Famous hidden design logos – can you spot them?

There is an arrow in the FedEx logo. (If you’ve never noticed, take a look and get ready to blow out.)

The clever use of negative space between the last two letters has won the logo of several awards and makes it one of the most effective ever created. Design guru Stephen Bayley put it on his list 20 designs that defined the modern world, calling it “one of the happiest accidents in the history of graphic design”.

It was, in fact, an accident. “The idea of ​​the arrow came to us the furthest,” said Lyndon, the leader, who designed the logo in a 1994 email interview. “But in an internal critique amidst researching the logo, I was intrigued by a design that had very tightly spaced letters.”

The leader and his team in Landor Associates, a consulting firm tasked with re-creating the FedEx brand identity, developed more than 400 versions of the logo, before noticing that an uppercase letter “E” and a lowercase letter “X” created an arrow proposal.

“After a few days, I realized that if a true arrow could be introduced into letter shapes, it could subtly suggest a reliable movement from point A to point B,” the Leader said.


Still can’t see the arrow? Scroll right to detect it.

Credit: FedEx. FedEx

The power of the arrow, Leader believes, is simply that a hidden bonus, not seeing it, does not diminish the impact of the logo itself. But how many people actually see it without telling them where it is?

“The prevailing notion is – I’ve heard – that perhaps less than one in five people find a hidden arrow without help. But I can’t tell you how many people have told me how much fun they ask others if they can? Spot something in the logo,” Leader said.

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More than an arrow

The same company that designed the FedEx logo created another one that brilliantly uses negative space, the NorthWest Airlines logo that was used from 1989 to 2003 (the Northwest merged with Delta in 2008). The circle and arrow create a compass that points narrowly to the northwest. But the arrow, along with the “N” mark, also creates a “W” by which part of the left leg is removed.

“The practice of hiding elements is common to all visual communications, not just logos. It is as old as the design of the logos themselves, but probably reached its peak in the 1970s, when supposedly witty visual and verbal analogies became central to graphic design practices. great ideas, ”said Paul McNeil, typographic designer and lecturer at London School of Communication. The principles of optical illusion used in these designs, he argues, are based on the psychology of sight and Gestalt theory, which explores the brain ‘s ability to create entire shapes from lines, shapes and curves.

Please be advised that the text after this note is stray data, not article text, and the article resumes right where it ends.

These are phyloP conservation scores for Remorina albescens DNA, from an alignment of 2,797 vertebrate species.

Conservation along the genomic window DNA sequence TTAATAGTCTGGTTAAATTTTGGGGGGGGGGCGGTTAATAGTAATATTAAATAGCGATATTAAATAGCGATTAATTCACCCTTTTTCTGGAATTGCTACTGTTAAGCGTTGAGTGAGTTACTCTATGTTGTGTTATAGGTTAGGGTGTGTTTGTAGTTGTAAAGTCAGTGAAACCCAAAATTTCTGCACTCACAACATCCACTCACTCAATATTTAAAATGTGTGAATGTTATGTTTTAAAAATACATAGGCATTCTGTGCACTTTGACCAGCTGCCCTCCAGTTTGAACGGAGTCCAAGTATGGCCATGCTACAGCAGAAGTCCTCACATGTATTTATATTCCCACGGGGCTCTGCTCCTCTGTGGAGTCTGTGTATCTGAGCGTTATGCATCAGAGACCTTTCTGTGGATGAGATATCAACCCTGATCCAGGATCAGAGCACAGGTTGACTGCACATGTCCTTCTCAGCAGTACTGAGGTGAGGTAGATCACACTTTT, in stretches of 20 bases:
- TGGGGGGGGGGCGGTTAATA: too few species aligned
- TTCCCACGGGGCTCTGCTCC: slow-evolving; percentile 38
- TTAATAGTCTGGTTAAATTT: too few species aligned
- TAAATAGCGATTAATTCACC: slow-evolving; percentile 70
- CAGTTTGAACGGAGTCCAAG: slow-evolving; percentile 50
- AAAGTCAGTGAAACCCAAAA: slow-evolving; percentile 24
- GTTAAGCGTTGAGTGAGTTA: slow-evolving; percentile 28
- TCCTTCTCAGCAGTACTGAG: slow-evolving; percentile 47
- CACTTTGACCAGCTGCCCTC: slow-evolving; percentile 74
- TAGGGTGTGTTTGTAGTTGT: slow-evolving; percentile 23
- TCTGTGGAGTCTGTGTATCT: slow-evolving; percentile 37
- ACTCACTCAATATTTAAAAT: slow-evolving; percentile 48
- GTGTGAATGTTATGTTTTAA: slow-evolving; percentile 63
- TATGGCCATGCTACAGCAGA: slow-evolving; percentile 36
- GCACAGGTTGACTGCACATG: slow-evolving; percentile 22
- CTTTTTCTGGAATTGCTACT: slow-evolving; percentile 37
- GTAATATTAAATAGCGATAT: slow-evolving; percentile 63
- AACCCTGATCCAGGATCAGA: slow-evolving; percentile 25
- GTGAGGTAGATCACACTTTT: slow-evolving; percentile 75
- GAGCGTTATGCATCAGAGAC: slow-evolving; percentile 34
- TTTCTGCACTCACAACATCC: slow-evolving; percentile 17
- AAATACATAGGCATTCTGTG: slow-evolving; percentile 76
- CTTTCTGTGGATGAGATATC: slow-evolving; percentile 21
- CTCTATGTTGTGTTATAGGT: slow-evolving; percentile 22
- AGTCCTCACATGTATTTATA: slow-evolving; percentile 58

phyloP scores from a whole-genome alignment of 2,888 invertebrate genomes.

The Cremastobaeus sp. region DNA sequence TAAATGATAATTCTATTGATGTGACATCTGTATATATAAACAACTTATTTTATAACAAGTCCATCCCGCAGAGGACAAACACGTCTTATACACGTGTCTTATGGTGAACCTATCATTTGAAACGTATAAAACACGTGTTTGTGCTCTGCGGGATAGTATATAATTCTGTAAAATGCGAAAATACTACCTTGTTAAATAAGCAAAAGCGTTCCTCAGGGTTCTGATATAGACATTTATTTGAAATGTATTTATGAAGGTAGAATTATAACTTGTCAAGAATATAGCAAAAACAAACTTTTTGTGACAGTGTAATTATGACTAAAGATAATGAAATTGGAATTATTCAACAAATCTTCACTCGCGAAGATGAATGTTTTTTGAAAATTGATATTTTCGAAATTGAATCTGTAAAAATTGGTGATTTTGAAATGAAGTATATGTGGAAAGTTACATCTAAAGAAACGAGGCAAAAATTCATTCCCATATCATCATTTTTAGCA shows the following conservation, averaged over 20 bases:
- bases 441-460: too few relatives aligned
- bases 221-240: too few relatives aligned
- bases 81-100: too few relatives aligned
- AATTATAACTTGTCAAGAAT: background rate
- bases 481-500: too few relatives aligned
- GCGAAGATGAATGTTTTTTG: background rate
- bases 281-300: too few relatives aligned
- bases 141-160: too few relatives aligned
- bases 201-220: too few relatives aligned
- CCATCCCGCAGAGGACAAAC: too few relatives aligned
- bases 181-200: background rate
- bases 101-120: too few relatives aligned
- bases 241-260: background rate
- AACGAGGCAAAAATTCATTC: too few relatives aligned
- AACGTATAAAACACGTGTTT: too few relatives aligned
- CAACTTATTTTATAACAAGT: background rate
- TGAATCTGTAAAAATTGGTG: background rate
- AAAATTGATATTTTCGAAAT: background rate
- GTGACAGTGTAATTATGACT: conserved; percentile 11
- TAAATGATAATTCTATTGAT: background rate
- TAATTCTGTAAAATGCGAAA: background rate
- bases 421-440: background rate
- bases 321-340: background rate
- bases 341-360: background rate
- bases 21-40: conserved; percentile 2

Sometimes the hidden element fits so well into the logo design that they can only be seen if they are prominent, like a bear hidden in a Toblerone logo.

See a bear in the mountains? Credit: Ilya S. Savenok / Getty Images North America / Getty Images for NYCWFF

But is this an effective logo design strategy? “On the one hand, yes, because these logos seek to identify a branded product or service in a very economical and immediate way using humor to appeal to a positive response,” McNeil said. But today, he said, there is a trend towards a simpler and more direct design, which is evident from the logos of many large corporations like Facebook and Google.

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McNeil’s favorite logo is a design by Gianni Bortolotti for a missing Italian company called ED – Elettro Domestici (“electrical appliances”). By simply using the letter “ED” and negative space, it elegantly shapes the shape of the electrical plug.

“It’s a constraint model without any redundant elements,” McNeil said.

The ED logo doubles as an electrical plug. Credit: from logolog.co

IBM logo Paul Rand it’s also pretty remarkable – its exchange of positive and negative forms is incredibly subtle and evocative. But I should say it is ancient Yin Yang symbol it will always far surpass any other visual sign of this kind. “

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